Mr. Marsden took measures muskets and powder, on the part of the to prevent them from prosecuting their settlers, was put an end to; and attribut- voyage; and Shunghee, doubtless with a ing his not being received in England with view to his own objects, strongly disa full and ready gratification of all his suaded them from going to England on acwishes, to letters not having been written count of the injurious effects of the climate to the Society in bis favour; he kept at a on himself and their countryınen. But he distance, for several days, from the settle- was now meditating a formidable expedition ment at Kiddeekiddee. The native sawyers, against the districts with which these very who had before worked quietly and dili- chiefs were connected. Of this expedition gently, caught his spirit, and struck work; one of the settlers writes insisting on being paid, either in the fa- The expedition lately fitted out from vourite articles of powder and fire-arms, or the Bay of Islands, with Shunghee at its


this country.

head, is a very formidable onc indeed. I ally losing the little knowledge of religion sirppose there are at least 50 canoes, 2000 they possessed, and sinking into an almost men and upwards, a great number of mus- barbarous state. To remedy these evils, kets, and plenty of ammunition. They the Hudson's Bay Company have recently intend to sweep with the besom of destruc- sent out a chaplain, and the statements he tiou, if not prevented by our God. The has forwarded have determined the Church heart sickens to think of the desolation Missionary Society to assist in the establishwhich they meditate.'

ing of schools, the erection of a church, A missionary belonging to a kindred and various other measures for the benefit society was, soon after, at the Bay; and both of nominal Christians and Heathens. tbus writes, in reference to this subject :- The principal port is at the Red River, where

“It would grieve your soul to hear how about seven hundred settlers are assembled, these people talk. I can conrerse a little besides a numerous concourse of Canawith them, as their language is, in some dians and half-breeds. It is worthy of rerespects, similar to the Taheitcan. I talk mark, and may well excite in us a spirit of with them frequently on wbat the almighty godly jealousy, that, so zealous were the power of God bas effected at Taheite; and Catholics of Montreal, that, no sooner state to them the evil and wickedness of was the settlement contemplated, than they war, of murder, and of eating human procured the means, and bare actually flesh, and that the Taheiteans do not do coinpleted the building of a church, and these things, but worship the true God and bare provided for aņd established a minister. live in peace: but nothing now is account- A great proportion of the European popued good with them, but war, and murder, lation, for the want of religious instruction, and plunder.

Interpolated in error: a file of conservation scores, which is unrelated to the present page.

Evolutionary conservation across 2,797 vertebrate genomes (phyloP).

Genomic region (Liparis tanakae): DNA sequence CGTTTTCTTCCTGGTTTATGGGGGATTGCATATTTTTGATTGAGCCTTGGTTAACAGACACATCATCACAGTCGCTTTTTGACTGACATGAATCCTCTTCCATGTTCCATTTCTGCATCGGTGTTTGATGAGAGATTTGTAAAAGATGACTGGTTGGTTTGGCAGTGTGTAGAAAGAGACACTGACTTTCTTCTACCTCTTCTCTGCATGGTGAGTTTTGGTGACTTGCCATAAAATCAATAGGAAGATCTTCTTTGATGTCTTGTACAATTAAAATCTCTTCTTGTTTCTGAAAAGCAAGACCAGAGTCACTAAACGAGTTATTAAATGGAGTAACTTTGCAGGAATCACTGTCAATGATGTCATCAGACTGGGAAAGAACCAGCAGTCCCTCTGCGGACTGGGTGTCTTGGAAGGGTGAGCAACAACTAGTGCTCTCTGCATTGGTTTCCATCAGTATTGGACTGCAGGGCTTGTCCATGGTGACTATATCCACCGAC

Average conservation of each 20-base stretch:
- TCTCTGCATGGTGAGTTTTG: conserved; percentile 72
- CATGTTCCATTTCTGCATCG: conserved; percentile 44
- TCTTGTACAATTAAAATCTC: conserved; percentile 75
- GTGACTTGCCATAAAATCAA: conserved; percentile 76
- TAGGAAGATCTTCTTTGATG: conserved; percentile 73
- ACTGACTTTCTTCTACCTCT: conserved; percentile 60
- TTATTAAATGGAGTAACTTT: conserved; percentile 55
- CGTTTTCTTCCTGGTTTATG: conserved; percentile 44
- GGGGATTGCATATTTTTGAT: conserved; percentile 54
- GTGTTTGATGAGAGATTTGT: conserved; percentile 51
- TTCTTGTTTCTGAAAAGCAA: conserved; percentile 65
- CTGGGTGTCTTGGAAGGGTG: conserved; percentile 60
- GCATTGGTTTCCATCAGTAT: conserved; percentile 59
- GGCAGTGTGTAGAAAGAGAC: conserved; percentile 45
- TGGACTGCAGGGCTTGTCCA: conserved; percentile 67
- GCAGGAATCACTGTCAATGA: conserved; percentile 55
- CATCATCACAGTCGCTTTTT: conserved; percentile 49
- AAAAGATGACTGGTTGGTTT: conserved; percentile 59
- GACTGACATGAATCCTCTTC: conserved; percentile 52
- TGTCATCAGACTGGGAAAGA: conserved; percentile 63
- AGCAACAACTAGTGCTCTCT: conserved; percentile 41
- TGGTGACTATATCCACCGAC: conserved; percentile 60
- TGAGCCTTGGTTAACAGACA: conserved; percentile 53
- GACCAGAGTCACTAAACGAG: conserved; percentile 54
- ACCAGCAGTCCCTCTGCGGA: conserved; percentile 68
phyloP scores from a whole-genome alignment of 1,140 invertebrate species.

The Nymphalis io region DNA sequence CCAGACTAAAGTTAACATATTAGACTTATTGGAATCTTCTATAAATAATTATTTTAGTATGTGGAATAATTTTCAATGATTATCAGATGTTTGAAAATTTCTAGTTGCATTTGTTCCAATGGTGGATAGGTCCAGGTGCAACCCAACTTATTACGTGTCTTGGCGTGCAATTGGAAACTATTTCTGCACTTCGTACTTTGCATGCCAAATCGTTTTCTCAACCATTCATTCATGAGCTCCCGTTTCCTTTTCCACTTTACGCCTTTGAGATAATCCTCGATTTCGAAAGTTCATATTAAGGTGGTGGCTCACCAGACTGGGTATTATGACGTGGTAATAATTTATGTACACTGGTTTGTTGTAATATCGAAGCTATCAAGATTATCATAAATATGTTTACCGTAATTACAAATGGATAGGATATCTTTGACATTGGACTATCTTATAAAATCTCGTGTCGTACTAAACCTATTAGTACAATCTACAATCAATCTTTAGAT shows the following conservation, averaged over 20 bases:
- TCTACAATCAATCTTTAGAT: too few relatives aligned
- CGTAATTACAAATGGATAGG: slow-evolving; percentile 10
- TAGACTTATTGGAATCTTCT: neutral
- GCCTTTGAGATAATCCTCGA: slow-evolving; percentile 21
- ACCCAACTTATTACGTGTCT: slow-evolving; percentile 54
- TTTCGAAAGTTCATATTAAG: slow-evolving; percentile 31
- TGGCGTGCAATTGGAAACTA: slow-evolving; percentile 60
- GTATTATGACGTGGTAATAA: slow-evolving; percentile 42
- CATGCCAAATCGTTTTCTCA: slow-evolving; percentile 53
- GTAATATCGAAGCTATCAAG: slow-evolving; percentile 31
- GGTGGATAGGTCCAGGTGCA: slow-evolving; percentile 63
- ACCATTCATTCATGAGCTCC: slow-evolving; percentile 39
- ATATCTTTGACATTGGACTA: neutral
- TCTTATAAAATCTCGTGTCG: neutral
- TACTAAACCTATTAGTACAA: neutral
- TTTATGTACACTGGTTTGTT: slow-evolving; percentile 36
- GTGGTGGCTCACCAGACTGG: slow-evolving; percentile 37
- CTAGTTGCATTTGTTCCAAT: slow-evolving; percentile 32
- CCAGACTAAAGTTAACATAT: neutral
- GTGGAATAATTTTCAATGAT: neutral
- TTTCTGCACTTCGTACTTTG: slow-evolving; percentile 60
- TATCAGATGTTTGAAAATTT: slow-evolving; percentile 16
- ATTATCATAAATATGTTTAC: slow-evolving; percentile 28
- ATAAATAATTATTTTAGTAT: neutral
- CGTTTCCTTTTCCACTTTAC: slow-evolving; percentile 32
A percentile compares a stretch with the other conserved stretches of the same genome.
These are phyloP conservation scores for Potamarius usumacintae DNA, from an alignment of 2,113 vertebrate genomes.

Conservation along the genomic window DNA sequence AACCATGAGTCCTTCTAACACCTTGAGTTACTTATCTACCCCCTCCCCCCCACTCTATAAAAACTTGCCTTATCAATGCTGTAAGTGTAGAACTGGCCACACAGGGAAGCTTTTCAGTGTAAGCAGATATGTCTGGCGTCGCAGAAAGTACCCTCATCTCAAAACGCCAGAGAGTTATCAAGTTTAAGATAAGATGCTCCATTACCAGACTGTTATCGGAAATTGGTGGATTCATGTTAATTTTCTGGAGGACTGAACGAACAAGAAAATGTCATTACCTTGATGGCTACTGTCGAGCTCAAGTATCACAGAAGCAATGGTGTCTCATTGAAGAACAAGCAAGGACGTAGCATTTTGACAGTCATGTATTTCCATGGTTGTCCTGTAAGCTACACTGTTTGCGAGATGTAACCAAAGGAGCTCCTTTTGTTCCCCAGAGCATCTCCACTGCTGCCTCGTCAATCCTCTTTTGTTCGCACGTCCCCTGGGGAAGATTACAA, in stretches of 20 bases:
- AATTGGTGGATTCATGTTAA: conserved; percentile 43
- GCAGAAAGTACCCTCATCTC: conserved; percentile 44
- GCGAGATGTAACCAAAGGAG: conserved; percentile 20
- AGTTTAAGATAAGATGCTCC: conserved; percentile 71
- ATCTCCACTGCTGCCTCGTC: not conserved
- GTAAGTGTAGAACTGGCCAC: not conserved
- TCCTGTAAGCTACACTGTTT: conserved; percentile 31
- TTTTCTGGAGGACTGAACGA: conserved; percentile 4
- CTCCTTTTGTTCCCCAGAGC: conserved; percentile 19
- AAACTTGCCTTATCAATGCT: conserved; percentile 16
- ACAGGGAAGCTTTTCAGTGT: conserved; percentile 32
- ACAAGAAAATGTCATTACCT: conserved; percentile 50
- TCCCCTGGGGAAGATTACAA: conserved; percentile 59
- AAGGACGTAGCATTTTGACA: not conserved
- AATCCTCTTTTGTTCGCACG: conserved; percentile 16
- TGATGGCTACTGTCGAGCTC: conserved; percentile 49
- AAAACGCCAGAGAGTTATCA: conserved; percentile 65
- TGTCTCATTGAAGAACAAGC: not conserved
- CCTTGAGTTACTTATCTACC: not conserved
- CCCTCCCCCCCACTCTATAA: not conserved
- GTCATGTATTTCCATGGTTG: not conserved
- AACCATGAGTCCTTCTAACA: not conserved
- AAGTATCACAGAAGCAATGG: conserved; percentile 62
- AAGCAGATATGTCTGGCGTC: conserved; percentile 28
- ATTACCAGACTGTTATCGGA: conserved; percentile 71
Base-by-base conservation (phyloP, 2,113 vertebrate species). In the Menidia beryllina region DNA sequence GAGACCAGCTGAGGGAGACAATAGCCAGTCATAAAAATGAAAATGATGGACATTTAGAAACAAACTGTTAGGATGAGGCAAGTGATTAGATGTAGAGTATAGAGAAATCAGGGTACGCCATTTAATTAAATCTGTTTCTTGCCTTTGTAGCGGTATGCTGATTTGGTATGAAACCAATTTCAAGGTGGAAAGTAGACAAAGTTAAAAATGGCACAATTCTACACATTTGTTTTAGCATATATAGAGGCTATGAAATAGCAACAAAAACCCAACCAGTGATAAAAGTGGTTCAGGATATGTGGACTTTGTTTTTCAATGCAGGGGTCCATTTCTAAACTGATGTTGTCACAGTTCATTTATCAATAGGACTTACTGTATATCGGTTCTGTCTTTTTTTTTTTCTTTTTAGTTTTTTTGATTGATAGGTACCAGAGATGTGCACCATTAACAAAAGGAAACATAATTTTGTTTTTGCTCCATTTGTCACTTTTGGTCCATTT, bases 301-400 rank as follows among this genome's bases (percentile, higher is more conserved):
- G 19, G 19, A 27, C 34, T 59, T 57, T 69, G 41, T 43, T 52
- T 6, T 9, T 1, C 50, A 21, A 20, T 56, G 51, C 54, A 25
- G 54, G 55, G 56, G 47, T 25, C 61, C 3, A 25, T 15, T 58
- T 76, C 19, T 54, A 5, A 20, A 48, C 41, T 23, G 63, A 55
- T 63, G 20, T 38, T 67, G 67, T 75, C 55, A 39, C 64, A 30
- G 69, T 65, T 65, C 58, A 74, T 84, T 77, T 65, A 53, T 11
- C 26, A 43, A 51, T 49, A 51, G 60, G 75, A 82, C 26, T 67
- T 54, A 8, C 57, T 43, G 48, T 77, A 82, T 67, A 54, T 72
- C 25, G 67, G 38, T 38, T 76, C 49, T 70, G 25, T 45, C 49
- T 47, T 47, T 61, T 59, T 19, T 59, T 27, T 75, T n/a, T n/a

may be considered as Heathen! The "O may the time hasten on, when the women for the most part, and children, are hearts of these lion-like New Zealanders certainly such. These, together with the shall be sprinkled with the peace-speaking children educated in the Indian school, unblood of the Lamb!'

less a church he provided, will form part of “ Mr. Francis Hall writes further on the Catholic congregation. It may be proper this melancholy state of things:

to state, that, with some assistance toward “ “Shunghee is bighly esteemed among erecting the church, all the other buildings his people, as a great and successful warrior; requisite will be provided from other funds; nay, they look upon him as a “ god :" but and land will be allotted for the church, he has not always power to restrain their the missionaries, schoolmaster and asviolence, as we found in the late conimo- sistant, &c. tions. Their success in war, and the ad- The facts of the Report are summed up vantages which they have derived through in the following paragraph, with which we the mission, and their intercourse with the close our extracts. shipping, have injured them. From what “ In the nine missions of the Society I have lately seen of the native mind, I am there are about forty stations, with a numled to believe, that, had Shunghee died in ber of schools dependent on them. These England, not only all our property, but stations are occupied by about ninety Eumost likely all our lives, would have fallen ropeans, who bave been sent forth from a sacrifice to the dire superstition by which this country to the different missions ; of these people are held as in iron-bondage.' these, thirty-two are ordained missionaries;

We can only at present advert to one twenty-four are wives of missionaries; and other field of the Society's labours—the the rest are teachers and settlers, male and North-west American mission. Our read- female: of natire labourers, there are about ers may not be generally aware, that the one hundred and sixty; two of whom are Hudson's Bay Company possess a number ordained missionaries, and the others of forts and trading establishments, ex- readers, catechists, teachers, and assistants. tending over a territory of many thousand The number of scholars, adults and chilmiles; viz. from Canada to the Pacific dren, cannot be exactly ascertained; but it Ocean, and as far to the north as has hi- appears, from the last returns, to be about therto been explored. This immerise re- ten thousand five hundred. In various gion is thinly peopled by numerous Indian places, churches have been built; and, tribes, who are chiefly supported by hunt- every year, converts are added to the Lord. ing, and by bartering the furs and skips The work is, in truth, as yet, still but a of the animals they procure at some or other work of preparation-except, indeed, in & of these trading settlements. Meanwhile, few favoured spots, where the gracious no man careth for their souls; and not out-pouring of the Holy Spirit bas inost only are they perishing in ignorance and in strikingly shown what blessed effects will sin; but many of our fellow-subjects, Eng- follow, wherever the arm of the Lord lish, Scotch, Irish, Canadians, &c. with a shall be revealed.” mumerous illegitimate offspring, are gradu